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Me, Myself and KonMari

Marie Kondo's book, "The Life-Changing Magic of Tidying Up," sat on my bookshelf for months before I opened it. As you may know, Marie Kondo's bestseller is a step-by-step guide to decluttering one's home by identifying the items that spark joy. When done thoroughly, it promises to bring a calm yet motivational mindset. Usually, I am resistant to self-help books.

But the truth is, my self needed some help.

I've always been a tidy person. So I genuinely thought that the problem with our messy house was everyone else in my family. My kids are complete barbarians, trailing miscellany with every step. And my husband's habits totally irked me. I'd swear the house was so much easier to keep tidy when he went away on business. His wadded-up receipts and loose change on the dresser, his closet overflowing with clothing. The door doesn't even shut because it's blocked by a duffle bag stuffed with sweatshirts and shoes.

Marie Kondo shares an anecdote in her book about how she started throwing away her family's items seemingly to help them help themselves. But when the family eventually caught on, they were extremely resentful. Wrong way to go. The better way to get others to declutter is to lead by example.

So I started with my own stuff and prayed that this so-called "life-changing magic" would follow.

Marie Kondo recommends tidying up by category, starting with the easiest thing: your clothing.

I've always considered myself good at letting go. As a kid, my mom taught me not to get attached to material things. I moved around a lot, so the process of purging was a big part of my life. But the "KonMari" method goes deeper than simply getting rid of things you don't need. It involves taking out each and every item from all the corners of house, handling each one and asking "Does it spark joy?" It approaches decluttering not from "what I want to purge from my life," but "what I want to keep in my life."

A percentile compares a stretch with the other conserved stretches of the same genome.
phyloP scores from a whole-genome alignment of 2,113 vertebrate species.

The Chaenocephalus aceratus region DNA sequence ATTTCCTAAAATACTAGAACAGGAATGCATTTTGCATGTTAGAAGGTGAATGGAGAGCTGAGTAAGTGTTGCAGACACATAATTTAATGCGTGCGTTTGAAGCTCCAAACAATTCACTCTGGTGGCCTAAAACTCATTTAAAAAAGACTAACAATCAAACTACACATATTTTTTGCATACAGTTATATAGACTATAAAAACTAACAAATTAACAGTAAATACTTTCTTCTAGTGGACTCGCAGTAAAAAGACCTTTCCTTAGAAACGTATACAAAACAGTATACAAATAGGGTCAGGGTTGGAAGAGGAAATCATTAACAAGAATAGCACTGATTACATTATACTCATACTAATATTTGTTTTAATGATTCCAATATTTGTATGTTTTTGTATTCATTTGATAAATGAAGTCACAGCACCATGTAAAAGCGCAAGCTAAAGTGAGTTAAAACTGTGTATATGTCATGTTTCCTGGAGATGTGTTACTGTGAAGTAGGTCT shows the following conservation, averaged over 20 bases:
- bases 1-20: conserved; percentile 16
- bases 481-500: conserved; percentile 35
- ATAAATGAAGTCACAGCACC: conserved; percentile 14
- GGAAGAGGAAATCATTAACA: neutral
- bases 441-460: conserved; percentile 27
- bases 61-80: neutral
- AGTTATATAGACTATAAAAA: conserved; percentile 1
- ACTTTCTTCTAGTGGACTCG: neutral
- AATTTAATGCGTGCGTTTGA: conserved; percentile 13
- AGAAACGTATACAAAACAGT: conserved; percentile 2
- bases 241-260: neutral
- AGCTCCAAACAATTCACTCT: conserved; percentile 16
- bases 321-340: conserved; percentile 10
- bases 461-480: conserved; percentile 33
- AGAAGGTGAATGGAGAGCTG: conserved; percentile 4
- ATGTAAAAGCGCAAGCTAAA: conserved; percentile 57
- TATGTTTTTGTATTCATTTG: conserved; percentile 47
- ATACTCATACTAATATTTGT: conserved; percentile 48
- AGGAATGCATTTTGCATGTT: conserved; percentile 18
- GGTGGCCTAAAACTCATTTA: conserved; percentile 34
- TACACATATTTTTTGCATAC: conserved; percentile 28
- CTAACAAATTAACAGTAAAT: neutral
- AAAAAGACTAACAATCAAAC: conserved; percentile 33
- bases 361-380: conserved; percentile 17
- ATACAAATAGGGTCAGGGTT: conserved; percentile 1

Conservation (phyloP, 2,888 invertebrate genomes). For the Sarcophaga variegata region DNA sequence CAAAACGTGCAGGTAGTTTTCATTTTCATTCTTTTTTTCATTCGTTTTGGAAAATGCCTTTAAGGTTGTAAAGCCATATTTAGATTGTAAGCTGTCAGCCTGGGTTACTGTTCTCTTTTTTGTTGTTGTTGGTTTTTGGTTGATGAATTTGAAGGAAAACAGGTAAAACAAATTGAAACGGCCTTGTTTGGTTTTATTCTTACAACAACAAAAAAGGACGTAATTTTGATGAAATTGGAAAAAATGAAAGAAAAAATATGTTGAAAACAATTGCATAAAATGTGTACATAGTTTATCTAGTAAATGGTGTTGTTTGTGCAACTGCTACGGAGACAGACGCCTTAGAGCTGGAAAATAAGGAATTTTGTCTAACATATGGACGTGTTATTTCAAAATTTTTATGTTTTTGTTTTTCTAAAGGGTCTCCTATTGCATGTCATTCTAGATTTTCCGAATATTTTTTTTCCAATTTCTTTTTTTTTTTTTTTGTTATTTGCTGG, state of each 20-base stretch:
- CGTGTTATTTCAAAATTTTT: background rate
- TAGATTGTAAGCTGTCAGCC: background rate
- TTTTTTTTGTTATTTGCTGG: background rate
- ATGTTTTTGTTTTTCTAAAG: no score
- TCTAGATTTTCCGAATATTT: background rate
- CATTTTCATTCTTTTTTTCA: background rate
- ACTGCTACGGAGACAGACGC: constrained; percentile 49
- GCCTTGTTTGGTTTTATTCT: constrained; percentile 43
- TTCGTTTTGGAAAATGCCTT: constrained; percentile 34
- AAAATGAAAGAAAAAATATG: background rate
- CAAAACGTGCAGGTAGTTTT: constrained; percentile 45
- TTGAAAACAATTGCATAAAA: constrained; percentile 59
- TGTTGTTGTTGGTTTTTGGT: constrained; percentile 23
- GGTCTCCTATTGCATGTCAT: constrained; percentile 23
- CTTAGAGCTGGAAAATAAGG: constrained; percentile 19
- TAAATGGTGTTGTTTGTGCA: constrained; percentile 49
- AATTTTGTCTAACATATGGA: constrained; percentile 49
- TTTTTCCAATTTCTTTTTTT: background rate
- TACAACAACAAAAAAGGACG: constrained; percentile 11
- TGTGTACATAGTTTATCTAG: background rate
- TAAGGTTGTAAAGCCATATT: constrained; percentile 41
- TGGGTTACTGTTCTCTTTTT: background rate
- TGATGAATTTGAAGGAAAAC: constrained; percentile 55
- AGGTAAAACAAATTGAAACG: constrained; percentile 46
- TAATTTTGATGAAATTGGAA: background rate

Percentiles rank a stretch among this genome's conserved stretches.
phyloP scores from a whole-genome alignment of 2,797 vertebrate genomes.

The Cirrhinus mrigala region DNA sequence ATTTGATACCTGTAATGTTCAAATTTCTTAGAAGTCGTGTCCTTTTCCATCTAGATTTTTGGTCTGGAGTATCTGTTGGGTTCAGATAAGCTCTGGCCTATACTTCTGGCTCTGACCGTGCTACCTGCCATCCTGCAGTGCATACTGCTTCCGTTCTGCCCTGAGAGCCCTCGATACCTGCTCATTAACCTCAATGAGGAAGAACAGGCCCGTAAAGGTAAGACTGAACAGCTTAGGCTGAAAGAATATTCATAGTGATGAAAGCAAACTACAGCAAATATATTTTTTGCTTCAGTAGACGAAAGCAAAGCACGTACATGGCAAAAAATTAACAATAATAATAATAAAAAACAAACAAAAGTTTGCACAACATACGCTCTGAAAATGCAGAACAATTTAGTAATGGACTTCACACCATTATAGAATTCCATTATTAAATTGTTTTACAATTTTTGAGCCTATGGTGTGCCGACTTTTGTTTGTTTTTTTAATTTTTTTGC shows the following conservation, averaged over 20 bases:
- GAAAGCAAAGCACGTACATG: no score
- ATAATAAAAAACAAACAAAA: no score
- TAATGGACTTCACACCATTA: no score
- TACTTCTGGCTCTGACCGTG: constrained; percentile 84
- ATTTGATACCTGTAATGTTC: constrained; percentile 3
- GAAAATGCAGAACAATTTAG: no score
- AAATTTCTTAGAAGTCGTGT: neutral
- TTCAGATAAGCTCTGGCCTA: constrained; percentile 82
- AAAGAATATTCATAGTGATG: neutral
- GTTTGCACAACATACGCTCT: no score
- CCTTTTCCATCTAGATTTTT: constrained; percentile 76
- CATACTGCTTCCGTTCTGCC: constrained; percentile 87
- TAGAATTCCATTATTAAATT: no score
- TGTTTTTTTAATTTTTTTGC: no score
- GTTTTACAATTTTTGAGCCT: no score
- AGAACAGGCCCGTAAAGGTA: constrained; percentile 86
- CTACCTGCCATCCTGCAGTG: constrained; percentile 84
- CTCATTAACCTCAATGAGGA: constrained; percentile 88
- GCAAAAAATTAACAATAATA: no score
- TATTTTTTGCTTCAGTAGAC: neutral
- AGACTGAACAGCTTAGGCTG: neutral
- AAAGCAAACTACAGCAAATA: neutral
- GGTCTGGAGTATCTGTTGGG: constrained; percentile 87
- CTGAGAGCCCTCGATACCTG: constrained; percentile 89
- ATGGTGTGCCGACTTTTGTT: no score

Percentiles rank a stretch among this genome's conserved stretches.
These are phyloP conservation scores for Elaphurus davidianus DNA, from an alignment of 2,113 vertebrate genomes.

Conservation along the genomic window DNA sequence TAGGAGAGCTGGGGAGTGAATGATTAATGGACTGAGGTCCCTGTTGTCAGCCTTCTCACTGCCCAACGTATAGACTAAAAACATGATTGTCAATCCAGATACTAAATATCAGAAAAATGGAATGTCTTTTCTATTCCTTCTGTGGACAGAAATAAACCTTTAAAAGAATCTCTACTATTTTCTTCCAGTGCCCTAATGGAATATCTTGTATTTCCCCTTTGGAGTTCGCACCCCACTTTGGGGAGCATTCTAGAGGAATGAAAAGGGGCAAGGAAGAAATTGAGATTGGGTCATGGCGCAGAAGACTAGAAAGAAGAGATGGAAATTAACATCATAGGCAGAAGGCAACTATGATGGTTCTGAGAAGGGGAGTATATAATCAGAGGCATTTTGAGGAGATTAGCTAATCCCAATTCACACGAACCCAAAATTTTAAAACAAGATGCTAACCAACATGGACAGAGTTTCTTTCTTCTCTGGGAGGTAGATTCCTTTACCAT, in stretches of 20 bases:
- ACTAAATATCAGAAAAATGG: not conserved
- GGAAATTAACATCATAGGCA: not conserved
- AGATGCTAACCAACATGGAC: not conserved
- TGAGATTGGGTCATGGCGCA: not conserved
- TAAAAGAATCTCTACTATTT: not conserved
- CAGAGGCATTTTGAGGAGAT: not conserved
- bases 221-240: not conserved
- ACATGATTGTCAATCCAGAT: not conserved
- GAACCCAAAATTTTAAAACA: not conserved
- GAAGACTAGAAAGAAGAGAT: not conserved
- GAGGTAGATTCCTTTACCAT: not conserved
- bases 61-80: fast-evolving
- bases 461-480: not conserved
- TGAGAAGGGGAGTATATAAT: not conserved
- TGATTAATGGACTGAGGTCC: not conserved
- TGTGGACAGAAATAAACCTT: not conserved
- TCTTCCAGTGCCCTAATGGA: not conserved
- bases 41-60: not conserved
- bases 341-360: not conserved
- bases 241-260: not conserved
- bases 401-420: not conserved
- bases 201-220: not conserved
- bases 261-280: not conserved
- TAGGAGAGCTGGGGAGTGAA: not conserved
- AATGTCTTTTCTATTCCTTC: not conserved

Many items were easy to categorize, and went straight to the Goodwill pile: outdated jeans, loungewear, bathing suits that had lost their elasticity.

And then I came to a dress, a pretty floral shift in a lightweight rayon blend. I wore it once—15 years ago—and never again. It had survived many a purge.

Why was I holding onto this dress?

Did it have something to do with the fact that a celebrity crush I worked with flirted with me while I was wearing it? Oh, God. Subconsciously, this dress had become a part of my self-worth. A movie star said I looked pretty in it, so I kept it.

For 15 years.

There's nothing as embarrassing as realizing you're a happily married mother of two, holding onto a dress to support your ego.

At some point in my life, it must've sparked joy. But now it was time to move on. Marie Kondo's philosophy states that if we're holding onto things, we're holding onto the past and we're fearful of the future. She writes about saying goodbye with gratitude to the things that have made us who we are.

And that's what I said to that flower shift: "May you give some other girl the confidence she needs when she needs it. And may she pass you on when she becomes a woman who can find her confidence within."

Digging deeper into my closet I found another dress. This dress was not quite as old, but it also hadn't been touched since it was first worn. It was my wedding dress. Never cleaned in nine years, it sat in a garment bag. Not even on the hanger. It was clumped in the bottom of the bag. Was this a statement on my marriage? I was ashamed at how I had treated this dress, especially since all it represents sparks oodles of joy.

I brought it to the cleaners.

After a day of purging, I showed off my gorgeous new closet to my husband, my face beaming with pride. I didn't mention donating the dress I wore when that actor hit on me. Nor did I mention my wedding dress revelation. Later, while we were out to lunch with the kids, I asked him how he wanted to spend the afternoon. "I think I'd like to KonMari my closet." he said.


UP NEXT: Can Marie Kondo Do What No One Else Can?

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